Conquering Cancer, One Ride At A Time

Conquering Cancer, One Ride At A Time

While the several hundred pounds of gear and lighting we use on location is tough to carry on a bicycle, Martin and Susan have been known to use client meetings, errands, and site visits as a good opportunity to get km’s in on the bike: it’s fun, it’s often faster than traffic, and it’s more environmentally friendly as well.

This year, your favourite team for helping you get your work out and entered into awards programs is also cycling to…help conquer cancer! Both Martin and Susan will be riding in BC Cancer Foundation’s Ride to Conquer Cancer this August, and we’d love your donations. Help out a very good cause here:

Support Martin’s ride

Support Susan’s ride

"Design for Living" at West Van Museum

"Design for Living" at West Van Museum

We’re big fans of midcentury modern architecture, and it’s always a pleasure to be part of books, exhibitions, and other projects that help some of the last century’s most interesting residential architecture get better appreciated, preserved, and studied.

Locally, the West Van Museum has been doing phenomenal work in preserving this important architectural legacy. Besides running an excellent house tour annually (get your tickets now, it’s coming soon!), they’re also home to the archives of several notable architectural photographers (including Selwyn Pullan and John Fulker), and frequently produce absolutely excellent exhibitions. Protip: when you’re visiting the museum and walking up the narrow back stairs, look at the walls—they have a number of really lovely classic architectural images on permanent display for you to get nose-to-nose with.

Several of Martin’s images of the Sutton Place Residence are currently on display as part of their current exhibition, Design for Living: West Coast Modern Homes Revisited, on display until mid-July. They’re also part of the extensive exhibition catalogue, which weighs in at a solid 150 pages of photos, case studies, and scholarship. It’s well worth picking yourself up a copy at the museum.

And The Georgie Award Winners Are...

And The Georgie Award Winners Are...

It’s one of our favourite nights of the year: the Georgie Awards. Our clients did well this year: a large percentage of our entrants made it to the finals, and a couple of them took home some nice golden hardware! So, who won?

Project Mint - Urban Eco Barn

This project not only oozed architectural cool, it pulled off the clever feat of packing in at least separable units (three in the main house as an n-plex, plus a clever laneway that I wish I could move into…) onto one property while fitting into the scale of its mostly-smaller-residential Renfrew Heights neighbourhood. This project was a finalist in the Ovation Awards last year (for Best Small-Scale Home, Best Townhouse/Rowhome, and the BC Housing Award for Excellence in Innovative Housing). This “gentle density” approach gave it Best Multi-Family Townhouse (Infill; 6 Units and Under), and placed it as a finalist for Multi-Family Kitchen New and Custom Home 500-899K. Congratulations to Babak, Nick, and the crew at Project Mint and Nick Bray Architecture!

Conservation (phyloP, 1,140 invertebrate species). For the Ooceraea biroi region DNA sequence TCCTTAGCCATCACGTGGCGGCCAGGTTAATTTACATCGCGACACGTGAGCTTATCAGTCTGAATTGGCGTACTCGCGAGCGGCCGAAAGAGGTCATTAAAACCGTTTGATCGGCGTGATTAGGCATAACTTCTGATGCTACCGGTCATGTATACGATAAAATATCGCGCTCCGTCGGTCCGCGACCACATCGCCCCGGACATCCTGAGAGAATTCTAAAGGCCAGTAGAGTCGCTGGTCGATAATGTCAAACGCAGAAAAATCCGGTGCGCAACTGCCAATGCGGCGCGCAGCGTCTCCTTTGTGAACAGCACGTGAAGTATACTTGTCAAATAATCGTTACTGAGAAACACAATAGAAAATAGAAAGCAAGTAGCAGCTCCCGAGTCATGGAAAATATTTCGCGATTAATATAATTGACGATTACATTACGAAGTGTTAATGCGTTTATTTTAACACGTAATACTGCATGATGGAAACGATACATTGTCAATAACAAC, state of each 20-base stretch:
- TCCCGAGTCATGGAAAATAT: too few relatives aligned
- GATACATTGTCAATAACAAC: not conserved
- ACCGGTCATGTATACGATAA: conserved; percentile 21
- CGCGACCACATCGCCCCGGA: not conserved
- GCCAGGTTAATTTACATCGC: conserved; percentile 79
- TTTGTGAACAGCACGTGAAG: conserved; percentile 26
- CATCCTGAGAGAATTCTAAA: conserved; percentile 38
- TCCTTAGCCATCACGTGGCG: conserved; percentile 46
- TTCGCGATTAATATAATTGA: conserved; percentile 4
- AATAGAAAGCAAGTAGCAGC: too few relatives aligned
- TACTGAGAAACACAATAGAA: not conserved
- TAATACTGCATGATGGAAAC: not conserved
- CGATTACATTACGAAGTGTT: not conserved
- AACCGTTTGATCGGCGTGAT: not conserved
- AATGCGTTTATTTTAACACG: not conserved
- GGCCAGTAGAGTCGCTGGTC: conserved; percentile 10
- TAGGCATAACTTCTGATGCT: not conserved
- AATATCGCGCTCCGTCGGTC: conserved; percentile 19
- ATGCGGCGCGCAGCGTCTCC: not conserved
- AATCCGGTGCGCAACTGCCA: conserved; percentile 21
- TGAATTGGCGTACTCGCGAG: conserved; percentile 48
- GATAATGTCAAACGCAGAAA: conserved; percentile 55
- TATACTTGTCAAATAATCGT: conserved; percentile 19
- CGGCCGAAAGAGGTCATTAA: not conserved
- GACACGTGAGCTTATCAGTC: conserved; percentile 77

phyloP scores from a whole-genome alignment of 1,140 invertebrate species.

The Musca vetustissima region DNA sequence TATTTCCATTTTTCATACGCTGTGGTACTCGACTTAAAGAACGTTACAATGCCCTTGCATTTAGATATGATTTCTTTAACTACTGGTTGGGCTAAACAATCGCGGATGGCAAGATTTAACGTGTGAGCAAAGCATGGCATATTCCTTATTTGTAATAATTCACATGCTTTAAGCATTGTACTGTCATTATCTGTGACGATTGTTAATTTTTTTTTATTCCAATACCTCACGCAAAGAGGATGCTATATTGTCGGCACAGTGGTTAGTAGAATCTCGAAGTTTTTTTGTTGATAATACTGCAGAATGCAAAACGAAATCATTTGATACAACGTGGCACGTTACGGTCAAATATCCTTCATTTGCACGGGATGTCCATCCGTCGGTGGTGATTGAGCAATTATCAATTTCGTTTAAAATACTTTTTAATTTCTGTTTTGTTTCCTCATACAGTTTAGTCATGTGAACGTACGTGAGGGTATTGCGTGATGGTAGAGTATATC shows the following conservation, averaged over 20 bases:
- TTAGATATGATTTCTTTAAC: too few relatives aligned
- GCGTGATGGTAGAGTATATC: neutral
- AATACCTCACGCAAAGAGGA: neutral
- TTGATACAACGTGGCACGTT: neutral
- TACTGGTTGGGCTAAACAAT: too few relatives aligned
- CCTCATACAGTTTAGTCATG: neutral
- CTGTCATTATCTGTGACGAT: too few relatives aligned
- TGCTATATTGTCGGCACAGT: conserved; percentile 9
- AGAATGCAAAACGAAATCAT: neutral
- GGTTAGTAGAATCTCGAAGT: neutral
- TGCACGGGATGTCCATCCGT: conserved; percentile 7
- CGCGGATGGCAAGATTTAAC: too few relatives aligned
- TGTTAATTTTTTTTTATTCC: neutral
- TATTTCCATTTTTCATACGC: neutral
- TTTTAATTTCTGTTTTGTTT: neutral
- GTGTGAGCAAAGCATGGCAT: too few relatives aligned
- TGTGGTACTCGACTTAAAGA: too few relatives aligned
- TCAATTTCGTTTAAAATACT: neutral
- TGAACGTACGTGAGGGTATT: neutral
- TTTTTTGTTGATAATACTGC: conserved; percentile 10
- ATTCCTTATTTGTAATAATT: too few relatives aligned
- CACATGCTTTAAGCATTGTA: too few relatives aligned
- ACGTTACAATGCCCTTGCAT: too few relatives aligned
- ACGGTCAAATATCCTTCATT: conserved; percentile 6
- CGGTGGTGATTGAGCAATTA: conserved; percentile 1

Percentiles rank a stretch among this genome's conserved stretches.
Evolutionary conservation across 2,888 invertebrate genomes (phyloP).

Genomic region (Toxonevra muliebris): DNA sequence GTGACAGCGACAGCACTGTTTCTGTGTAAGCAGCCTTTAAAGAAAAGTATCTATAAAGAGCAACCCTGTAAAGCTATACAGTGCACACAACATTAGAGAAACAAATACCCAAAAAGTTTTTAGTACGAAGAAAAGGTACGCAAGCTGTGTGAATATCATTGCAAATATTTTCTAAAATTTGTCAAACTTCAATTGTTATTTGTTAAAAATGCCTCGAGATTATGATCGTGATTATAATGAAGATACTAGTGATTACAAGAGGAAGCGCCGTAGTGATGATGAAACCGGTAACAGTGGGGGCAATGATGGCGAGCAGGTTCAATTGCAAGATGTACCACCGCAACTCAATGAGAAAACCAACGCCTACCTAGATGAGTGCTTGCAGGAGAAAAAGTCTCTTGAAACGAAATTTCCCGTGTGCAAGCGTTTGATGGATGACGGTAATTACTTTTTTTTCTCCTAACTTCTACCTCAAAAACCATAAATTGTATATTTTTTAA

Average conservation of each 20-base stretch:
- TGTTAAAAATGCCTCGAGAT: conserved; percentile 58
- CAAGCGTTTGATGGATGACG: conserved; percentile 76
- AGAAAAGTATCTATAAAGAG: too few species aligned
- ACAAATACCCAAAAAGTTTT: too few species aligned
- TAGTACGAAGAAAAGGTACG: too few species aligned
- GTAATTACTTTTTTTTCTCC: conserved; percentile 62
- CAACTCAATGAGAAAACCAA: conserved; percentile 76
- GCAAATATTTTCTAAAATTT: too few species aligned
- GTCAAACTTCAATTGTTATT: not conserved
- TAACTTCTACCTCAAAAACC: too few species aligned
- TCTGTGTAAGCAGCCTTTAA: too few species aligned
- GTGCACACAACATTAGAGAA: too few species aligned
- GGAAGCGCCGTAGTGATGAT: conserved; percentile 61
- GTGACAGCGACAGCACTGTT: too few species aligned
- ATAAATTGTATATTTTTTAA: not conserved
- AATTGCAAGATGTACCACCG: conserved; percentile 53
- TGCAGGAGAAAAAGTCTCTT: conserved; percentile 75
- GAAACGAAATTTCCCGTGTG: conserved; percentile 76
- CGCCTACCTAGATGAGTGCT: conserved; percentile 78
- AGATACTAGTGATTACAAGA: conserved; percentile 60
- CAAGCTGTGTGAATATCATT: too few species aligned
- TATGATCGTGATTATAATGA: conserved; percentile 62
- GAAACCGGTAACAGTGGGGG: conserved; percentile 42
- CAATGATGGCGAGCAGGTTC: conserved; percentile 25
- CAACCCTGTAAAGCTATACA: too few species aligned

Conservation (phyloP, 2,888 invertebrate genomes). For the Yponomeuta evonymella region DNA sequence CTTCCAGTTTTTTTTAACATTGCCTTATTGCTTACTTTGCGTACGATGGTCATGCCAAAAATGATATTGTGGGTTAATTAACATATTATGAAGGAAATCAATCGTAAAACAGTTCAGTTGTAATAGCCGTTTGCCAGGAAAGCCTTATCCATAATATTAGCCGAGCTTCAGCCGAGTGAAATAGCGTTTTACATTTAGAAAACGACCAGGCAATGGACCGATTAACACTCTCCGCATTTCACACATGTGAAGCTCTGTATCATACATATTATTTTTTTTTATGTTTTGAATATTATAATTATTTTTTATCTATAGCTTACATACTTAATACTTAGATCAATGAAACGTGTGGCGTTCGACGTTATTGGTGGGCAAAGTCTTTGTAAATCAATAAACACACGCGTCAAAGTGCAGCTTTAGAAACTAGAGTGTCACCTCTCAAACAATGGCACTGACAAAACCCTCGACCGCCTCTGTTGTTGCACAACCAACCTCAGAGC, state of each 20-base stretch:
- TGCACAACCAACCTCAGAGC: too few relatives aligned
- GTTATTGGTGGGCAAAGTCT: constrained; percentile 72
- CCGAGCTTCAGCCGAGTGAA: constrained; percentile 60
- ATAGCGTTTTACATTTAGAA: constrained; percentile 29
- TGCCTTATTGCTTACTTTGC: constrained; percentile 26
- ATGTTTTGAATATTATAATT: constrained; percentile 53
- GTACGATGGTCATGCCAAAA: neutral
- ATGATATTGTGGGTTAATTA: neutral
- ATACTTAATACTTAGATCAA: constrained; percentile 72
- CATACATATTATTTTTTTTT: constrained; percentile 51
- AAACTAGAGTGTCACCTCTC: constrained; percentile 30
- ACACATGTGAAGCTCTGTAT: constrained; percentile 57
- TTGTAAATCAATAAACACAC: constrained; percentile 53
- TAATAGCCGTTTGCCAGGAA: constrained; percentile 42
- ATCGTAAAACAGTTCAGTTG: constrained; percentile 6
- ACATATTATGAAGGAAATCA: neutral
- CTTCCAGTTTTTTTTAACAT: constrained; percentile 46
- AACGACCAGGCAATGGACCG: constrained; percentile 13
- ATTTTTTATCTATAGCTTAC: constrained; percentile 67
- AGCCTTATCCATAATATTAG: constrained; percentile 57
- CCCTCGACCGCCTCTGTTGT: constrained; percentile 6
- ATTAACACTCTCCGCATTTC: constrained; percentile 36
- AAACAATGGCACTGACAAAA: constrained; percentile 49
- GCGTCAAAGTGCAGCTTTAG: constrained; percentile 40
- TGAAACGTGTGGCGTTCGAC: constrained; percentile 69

My House Design/Build - Caribbean Dream

We’re big fans of great renovation projects—as much as we love that new-home smell, there’s something special about photographing a project where you just see all the love and care that has been put into customizing a place specifically for its occupants…as well as packing in plenty of energy-efficient healthy upgrades. This was certainly on full display with this extensive Langley renovation. In addition to having an absolutely gorgeous kitchen/great-room with all the fixings—and a stunning view over the Fraser River and up to the North Shore Mountains, this renovation was full of features made just for the family who owns it. The owners’ Manx cats even got their own features, with built-in cat doors in the ensuite to hide the litter box (and let’s not forget: mounting the toilet paper holders at a 45 degree angle…you fellow cat owners know the utility of that!). To top it off? The two kids’ bedrooms, each featuring ladder-accessible lofts, including a boy’s room in an absolutely stunning Star Wars theme complete with a light-up Darth Vader to greet you. The judges loved this project as much as we did, handing it the Best Kitchen Renovation Over $125K and Best Certified Whole House Renovation. Cheers to the My House Design/Build Team!


Get HPO CPD, IDIBC CEU, and AIBC LUs ASAP. OMG, WTF?

Now that was a mouthful of abbreviations, wasn’t it? And if none of it made sense, you can mosy on now and get back to your Boxing Day festivities, shopping, or whatever else you’re doing.

As for the rest of you: you read that right. We’re now offering continuing education courses for those of you who need to get credits—and those of you who are just plain curious.

For Builders:

CPD Course: Ovation Awards Tips and Strategies